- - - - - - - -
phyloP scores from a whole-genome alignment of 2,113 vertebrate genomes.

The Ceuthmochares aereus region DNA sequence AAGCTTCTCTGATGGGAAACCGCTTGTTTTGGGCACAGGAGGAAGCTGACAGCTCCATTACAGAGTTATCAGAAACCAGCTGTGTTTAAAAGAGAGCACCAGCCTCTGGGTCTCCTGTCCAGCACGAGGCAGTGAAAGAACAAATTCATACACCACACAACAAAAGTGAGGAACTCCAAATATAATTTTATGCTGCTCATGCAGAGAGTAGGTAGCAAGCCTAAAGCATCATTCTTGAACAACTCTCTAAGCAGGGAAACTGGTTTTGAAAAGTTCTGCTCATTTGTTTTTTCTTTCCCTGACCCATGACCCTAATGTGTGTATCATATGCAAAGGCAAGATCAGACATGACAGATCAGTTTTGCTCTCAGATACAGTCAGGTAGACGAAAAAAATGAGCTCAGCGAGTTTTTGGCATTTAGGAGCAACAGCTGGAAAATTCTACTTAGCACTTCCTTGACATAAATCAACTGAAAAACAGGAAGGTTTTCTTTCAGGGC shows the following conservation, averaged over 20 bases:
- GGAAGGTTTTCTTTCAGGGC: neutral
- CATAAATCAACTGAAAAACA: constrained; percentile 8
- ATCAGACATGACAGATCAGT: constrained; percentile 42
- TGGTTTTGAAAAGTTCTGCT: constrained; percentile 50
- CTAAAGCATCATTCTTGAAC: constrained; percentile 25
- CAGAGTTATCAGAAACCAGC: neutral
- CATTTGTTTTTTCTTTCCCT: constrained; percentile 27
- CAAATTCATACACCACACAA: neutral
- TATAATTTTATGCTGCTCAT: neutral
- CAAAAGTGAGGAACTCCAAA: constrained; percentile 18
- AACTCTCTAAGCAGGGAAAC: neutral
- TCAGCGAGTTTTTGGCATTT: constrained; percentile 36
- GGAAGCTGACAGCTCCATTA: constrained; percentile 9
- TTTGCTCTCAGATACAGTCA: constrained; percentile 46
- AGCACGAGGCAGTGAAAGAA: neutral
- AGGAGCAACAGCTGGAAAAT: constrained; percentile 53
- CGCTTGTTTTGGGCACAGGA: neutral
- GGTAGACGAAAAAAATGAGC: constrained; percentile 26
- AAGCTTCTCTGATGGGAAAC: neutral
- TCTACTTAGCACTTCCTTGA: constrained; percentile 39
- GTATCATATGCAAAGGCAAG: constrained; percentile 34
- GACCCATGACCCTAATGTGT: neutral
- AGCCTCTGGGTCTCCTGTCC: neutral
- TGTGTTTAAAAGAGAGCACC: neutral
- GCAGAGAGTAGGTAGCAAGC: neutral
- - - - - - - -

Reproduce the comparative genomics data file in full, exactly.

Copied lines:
phyloP scores from a whole-genome alignment of 2,113 vertebrate genomes.

The Ceuthmochares aereus region DNA sequence AAGCTTCTCTGATGGGAAACCGCTTGTTTTGGGCACAGGAGGAAGCTGACAGCTCCATTACAGAGTTATCAGAAACCAGCTGTGTTTAAAAGAGAGCACCAGCCTCTGGGTCTCCTGTCCAGCACGAGGCAGTGAAAGAACAAATTCATACACCACACAACAAAAGTGAGGAACTCCAAATATAATTTTATGCTGCTCATGCAGAGAGTAGGTAGCAAGCCTAAAGCATCATTCTTGAACAACTCTCTAAGCAGGGAAACTGGTTTTGAAAAGTTCTGCTCATTTGTTTTTTCTTTCCCTGACCCATGACCCTAATGTGTGTATCATATGCAAAGGCAAGATCAGACATGACAGATCAGTTTTGCTCTCAGATACAGTCAGGTAGACGAAAAAAATGAGCTCAGCGAGTTTTTGGCATTTAGGAGCAACAGCTGGAAAATTCTACTTAGCACTTCCTTGACATAAATCAACTGAAAAACAGGAAGGTTTTCTTTCAGGGC shows the following conservation, averaged over 20 bases:
- GGAAGGTTTTCTTTCAGGGC: neutral
- CATAAATCAACTGAAAAACA: constrained; percentile 8
- ATCAGACATGACAGATCAGT: constrained; percentile 42
- TGGTTTTGAAAAGTTCTGCT: constrained; percentile 50
- CTAAAGCATCATTCTTGAAC: constrained; percentile 25
- CAGAGTTATCAGAAACCAGC: neutral
- CATTTGTTTTTTCTTTCCCT: constrained; percentile 27
- CAAATTCATACACCACACAA: neutral
- TATAATTTTATGCTGCTCAT: neutral
- CAAAAGTGAGGAACTCCAAA: constrained; percentile 18
- AACTCTCTAAGCAGGGAAAC: neutral
- TCAGCGAGTTTTTGGCATTT: constrained; percentile 36
- GGAAGCTGACAGCTCCATTA: constrained; percentile 9
- TTTGCTCTCAGATACAGTCA: constrained; percentile 46
- AGCACGAGGCAGTGAAAGAA: neutral
- AGGAGCAACAGCTGGAAAAT: constrained; percentile 53
- CGCTTGTTTTGGGCACAGGA: neutral
- GGTAGACGAAAAAAATGAGC: constrained; percentile 26
- AAGCTTCTCTGATGGGAAAC: neutral
- TCTACTTAGCACTTCCTTGA: constrained; percentile 39
- GTATCATATGCAAAGGCAAG: constrained; percentile 34
- GACCCATGACCCTAATGTGT: neutral
- AGCCTCTGGGTCTCCTGTCC: neutral
- TGTGTTTAAAAGAGAGCACC: neutral
- GCAGAGAGTAGGTAGCAAGC: neutral